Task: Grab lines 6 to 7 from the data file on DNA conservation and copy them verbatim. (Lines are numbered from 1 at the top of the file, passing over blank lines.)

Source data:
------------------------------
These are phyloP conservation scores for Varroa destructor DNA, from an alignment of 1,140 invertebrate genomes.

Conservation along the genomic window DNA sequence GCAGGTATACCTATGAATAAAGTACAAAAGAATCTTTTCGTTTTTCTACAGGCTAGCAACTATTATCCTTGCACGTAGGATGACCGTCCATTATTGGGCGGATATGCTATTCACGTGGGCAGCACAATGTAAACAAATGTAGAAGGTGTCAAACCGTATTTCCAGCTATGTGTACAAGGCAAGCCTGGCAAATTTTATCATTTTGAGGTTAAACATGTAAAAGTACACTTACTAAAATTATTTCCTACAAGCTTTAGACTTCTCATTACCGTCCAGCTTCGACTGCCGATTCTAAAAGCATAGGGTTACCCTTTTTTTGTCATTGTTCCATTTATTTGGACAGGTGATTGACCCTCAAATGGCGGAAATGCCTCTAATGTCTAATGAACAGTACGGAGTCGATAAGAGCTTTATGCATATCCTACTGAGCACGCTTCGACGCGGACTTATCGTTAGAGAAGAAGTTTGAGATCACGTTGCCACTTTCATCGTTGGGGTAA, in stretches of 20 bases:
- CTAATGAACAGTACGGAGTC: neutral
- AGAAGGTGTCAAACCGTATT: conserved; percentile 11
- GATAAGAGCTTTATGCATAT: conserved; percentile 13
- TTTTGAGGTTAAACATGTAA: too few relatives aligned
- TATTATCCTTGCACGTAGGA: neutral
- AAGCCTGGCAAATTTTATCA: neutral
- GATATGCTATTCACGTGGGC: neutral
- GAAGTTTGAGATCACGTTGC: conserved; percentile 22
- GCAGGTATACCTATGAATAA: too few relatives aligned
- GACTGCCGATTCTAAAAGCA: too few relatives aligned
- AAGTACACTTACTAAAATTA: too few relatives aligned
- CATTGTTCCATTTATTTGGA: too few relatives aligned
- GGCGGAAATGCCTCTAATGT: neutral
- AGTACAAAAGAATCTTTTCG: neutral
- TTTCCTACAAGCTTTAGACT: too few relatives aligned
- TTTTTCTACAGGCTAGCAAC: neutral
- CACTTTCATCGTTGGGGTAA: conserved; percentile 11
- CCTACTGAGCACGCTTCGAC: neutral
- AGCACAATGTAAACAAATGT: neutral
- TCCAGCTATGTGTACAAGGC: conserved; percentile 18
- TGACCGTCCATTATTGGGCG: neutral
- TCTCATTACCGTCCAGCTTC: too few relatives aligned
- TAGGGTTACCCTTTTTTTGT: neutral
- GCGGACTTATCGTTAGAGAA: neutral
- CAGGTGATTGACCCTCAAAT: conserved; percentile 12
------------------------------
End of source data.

- TTTTGAGGTTAAACATGTAA: too few relatives aligned
- TATTATCCTTGCACGTAGGA: neutral